Archive for 2 Marzo 2017

Comparison of Cannabinoid Concentrations in Plasma, Oral Fluid and Urine in Occasional Cannabis Smokers After Smoking Cannabis Cigarette

Amélie Marsot1, Christine Audebert1, Laurence Attolini1, Bruno Lacarelle2, Joelle Micallef1, Olivier Blin1

1Service de Pharmacologie Clinique et Pharmacovigilance, AP-HM, Pharmacologie intégrée et interface clinique et industrielle, Institut des Neurosciences Timone – AMU-CNRS 7289, Aix Marseille Université, 13385 Marseille.
2Service de Pharmacocinétique Toxicocinétique, AP-HM, Marseille, France.



Purpose. A randomized cross-over, double blind placebo controlled study of smoked cannabis was carried out on occasional cannabis smokers. The objective of this research was to describe the pharmacokinetic parameters of THC and its metabolites in plasma, oral fluid and urine, from samples obtained simultaneously to provide estimations of THC and metabolites concentrations after smoking a cannabis cigarette. Methods. Blood, oral fluid and urine samples were collected until up to 72 h after smoking the cannabis cigarette (4% of delta-9-tetrathydrocannabinol (THC)). THC, 11-OH-THC and THC-COOH were analyzed by gas-chromatography-mass spectrometry. Pharmacokinetic parameters were estimated from these data. Results. Eighteen male healthy adults participated in the study. In total, 560 plasma, 288 oral fluid and 448 urine samples were quantified for cannabinoids. Plasma, oral fluid and urine pharmacokinetic parameters were calculated. A wide range of median THC Cmax (1.6-160.0 µg/L and 55.4-123120.0 µg/L in plasma and oral fluid, respectively), 11-OH-THC Cmax (0-11.1 µg/L in plasma) and THC-COOH Cmax (1.0-56.3 µg/L in plasma) was observed. When expressed as a percentage of the total available THC dose, and corrected for molar equivalents, mean percentage of total THC dose excreted was 1.9 +/-2.5 % with range of 0.2-7.5%. This high inter-individual variability was also observed on other calculated pharmacokinetic parameters. Conclusion. Prediction of plasma THC concentration from THC oral fluid concentration or from THC-COOH urinary concentrations is not feasible due to the large variations observed. The results from this study support the assumption that a positive oral fluid THC result or a positive urine fluid result are indicative of a recent cannabis exposure.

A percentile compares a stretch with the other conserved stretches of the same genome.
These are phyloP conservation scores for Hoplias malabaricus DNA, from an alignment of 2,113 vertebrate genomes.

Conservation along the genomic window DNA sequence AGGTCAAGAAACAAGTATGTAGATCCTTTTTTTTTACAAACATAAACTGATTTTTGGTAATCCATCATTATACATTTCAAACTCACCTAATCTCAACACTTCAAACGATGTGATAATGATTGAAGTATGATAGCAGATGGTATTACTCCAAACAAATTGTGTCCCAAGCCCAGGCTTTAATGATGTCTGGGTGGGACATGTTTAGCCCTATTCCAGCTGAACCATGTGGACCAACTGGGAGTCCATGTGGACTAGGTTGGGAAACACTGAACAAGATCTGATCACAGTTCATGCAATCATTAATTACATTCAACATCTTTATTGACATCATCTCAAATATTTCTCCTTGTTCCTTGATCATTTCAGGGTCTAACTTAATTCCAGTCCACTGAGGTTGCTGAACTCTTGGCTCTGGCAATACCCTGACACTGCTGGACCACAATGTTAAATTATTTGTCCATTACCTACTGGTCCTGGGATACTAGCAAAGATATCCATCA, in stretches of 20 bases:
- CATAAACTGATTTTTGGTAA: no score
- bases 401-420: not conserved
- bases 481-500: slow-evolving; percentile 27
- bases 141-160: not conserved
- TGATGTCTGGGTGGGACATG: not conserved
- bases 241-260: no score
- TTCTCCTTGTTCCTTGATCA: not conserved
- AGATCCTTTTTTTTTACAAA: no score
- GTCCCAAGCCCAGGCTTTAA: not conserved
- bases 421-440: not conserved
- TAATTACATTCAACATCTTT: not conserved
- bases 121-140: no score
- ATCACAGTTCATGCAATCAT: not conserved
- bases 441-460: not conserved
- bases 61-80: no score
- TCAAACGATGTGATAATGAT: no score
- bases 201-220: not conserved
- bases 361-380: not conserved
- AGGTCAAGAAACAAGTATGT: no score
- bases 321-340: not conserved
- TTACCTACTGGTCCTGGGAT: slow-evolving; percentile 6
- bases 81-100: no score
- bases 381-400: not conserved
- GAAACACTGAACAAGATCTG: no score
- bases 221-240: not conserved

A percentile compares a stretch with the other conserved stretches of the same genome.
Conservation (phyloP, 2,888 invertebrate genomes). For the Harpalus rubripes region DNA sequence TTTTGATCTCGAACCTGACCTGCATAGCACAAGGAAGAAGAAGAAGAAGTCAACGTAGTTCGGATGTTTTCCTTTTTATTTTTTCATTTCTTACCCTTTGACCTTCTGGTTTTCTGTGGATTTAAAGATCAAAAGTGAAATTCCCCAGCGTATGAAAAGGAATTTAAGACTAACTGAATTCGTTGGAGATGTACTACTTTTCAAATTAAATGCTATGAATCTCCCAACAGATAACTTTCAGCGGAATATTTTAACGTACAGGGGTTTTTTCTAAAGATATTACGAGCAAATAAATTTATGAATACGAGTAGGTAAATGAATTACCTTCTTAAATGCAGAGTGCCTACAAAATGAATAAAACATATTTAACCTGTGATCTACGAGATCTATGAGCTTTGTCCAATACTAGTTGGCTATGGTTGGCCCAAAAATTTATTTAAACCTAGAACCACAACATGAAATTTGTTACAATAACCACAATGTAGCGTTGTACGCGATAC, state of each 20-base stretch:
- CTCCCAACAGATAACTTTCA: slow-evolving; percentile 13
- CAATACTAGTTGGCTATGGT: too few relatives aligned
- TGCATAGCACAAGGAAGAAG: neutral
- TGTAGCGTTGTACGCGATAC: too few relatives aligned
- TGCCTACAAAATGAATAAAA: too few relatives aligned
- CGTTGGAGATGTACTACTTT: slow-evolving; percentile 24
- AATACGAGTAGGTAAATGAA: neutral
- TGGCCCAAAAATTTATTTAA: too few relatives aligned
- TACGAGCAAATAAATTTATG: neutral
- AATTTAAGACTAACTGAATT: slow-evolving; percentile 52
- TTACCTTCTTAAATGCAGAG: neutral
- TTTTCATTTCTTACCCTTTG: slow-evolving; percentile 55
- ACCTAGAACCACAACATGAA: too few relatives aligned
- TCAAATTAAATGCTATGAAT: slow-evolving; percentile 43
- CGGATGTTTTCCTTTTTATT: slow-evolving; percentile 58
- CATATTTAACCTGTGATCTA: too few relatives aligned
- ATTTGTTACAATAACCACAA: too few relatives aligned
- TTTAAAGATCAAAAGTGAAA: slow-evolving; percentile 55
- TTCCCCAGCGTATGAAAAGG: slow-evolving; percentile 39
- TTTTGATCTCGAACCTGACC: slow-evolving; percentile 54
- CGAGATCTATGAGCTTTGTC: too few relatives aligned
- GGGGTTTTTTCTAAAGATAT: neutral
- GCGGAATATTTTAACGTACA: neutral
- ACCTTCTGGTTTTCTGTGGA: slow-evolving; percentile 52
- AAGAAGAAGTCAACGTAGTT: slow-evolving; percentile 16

This article is open to POST-PUBLICATION REVIEW. Registered readers (see “For Readers”) may comment by clicking on ABSTRACT on the issue’s contents page.

J Pharm Pharm Sci, 19 (3): 411-422, 2016

Full Text: